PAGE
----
So that's — that was the beginning of the involvement on our part. Q: Okay. And did you see any illnesses in your neighborhood or anything of that sort? Campillo: No, not — no not really. We heard that there were illnesses not only in a certain street here in Tucson and I don't remember — if it was Elvira. I'm not sure but because at that time a committee of people known as the Tucsonans for Clean Environment had gotten involved and they were the persons that brought up, brought to light the problems of health and all that. And then uh we understood at the time that there were um issues at Sunnyside High with the children's health.
And there was a particular teacher and I don't recall her name at this time that did a study and found that the incidences of health were very high. And uh other things that came about like the article with Jane Kay and boy that was really explosive, and it was very truthful, and it was to the point of an um investigation at that time. So, like I say again, very educational for us to be there at that time.
Campillo: Mm-hmm. Well beginning from the — excuse me. From the TCE subcommittee Female 4 older men Pirtleville video, they, the subcommittee, brought a lot of information and that was our way of learning through them what the issues were. And not only did they talk about it, but they acted on some of those uh problems by um encouraging the responsible parties to talk about it along with the community. And then the state uh A-ADEQ, the Arizona Department of Environmental Quality, came in and then they suggested that perhaps uh other agencies having to do with environment show up.
And I'm trying to remember so many, so many components of the subcommittee that was brought in by them. And it's hard to recall, but I'm going to do my best to really give you the, really give uh uh you the history of what I know. Just that I need a little time to remember. Oh uh. The ATSDR was also involved and uh they brought in a person to come in and do a study which was always inconclusive and never really um stressed the fact that TCE and health problems were connected.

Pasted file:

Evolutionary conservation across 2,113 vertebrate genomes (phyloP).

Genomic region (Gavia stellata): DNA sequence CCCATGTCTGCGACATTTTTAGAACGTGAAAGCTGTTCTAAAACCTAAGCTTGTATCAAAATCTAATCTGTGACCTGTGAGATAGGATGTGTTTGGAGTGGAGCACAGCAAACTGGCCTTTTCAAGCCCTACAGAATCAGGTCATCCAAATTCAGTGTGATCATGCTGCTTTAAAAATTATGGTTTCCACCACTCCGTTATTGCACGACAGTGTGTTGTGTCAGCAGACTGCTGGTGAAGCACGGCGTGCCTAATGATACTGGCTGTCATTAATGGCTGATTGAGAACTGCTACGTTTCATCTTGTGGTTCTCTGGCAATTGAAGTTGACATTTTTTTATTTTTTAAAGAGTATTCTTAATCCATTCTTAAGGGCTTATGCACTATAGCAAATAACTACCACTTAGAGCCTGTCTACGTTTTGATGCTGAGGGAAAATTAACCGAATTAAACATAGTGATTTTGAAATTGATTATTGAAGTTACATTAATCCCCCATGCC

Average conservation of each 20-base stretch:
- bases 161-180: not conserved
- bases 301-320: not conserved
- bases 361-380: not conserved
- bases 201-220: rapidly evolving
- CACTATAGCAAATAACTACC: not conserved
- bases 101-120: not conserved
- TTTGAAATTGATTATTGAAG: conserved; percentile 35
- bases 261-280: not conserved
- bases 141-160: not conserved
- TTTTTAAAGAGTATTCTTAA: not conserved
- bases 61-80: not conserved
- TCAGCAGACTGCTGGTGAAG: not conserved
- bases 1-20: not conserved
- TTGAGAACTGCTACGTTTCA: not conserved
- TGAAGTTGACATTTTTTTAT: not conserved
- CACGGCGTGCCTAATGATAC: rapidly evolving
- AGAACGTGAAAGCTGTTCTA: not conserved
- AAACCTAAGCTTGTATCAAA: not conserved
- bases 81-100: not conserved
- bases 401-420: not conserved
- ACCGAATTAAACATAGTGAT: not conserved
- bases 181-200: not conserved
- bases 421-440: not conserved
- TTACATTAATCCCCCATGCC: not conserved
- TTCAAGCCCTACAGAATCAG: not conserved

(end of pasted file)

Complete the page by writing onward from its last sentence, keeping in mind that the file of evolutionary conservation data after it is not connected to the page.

Um there was no conclusive, conclusion, conclusion on that point. And it was very frustrating to the community that we didn't have answers. We never missed a meeting and uh, and uh the reason that you can't miss meetings like that is because you lose information. There is so much technical talk or speak as they say and so many things that you have to absorb, and they give us packets to bring home to read, show us Female 4 older men Pirtleville video map of the plume, where, how extensive and expansive it was.
And, and, and our interest was sincere.
We wanted to really learn how we could help by participating in the UCAB. And uh e-even today I still Female 4 older men Pirtleville video meetings occasionally and so it's important for community to be aware and to learn what's going on in your own backyard so to speak.
How often and then who were the people that were taking or participating in the actual meetings? Campillo: In the beginning it was every month. They would fly in from all over the country, Air Force um and local too, uh you know, like Hughes Aircraft at that time before it became Raytheon. They were a part of that. Um the uh International Guard was another component, another responsible party.
Uh Tucson International Airport people and all that uh would attend those meetings along with community. Q: Was there a large amount of community as compared to all the agencies or what were the s like, the comparison? Campillo: It was well attended. It was well balanced between the responsible parties. In some instances, there was more community than there was, um you know, the responsible parties.
And uh they'd give uh uh us a lot of uh push from the people to continue questioning the PRPs as they are known. Q: And what time period do you think was most active by community members when it came to the TIAA site?
Campillo: I believe it started back in the — in'' And uh it was in full force at that time. And about that time, um we were able to work together. We put our thoughts on the table. We put them on the table. They did the same and we came together because they, they already knew that the people were not going to relent.
They were going to continue questioning the problems and asking how they expected to clean up the areas, the wells and so on. Q: And did you participate in any of the health studies or anything that occurred in the area? Campillo: No, um but at that time hmm I had been hired by, by the clinic director that was there and um he asked me to — he asked me if I would work in helping him uh formulate some type of a program to add to the existing clinic. And the program itself would only, would be for, to find out the causal effect between TCE and Female 4 older men Pirtleville video issues that people were uh saying had harmed their health.
So, he uh gave me a book to study — not a book but uh some material to study. And out of that I drew a program um called the TCE Program which was added to the clinic that existed there for quite a of years.Female 4 older men Pirtleville video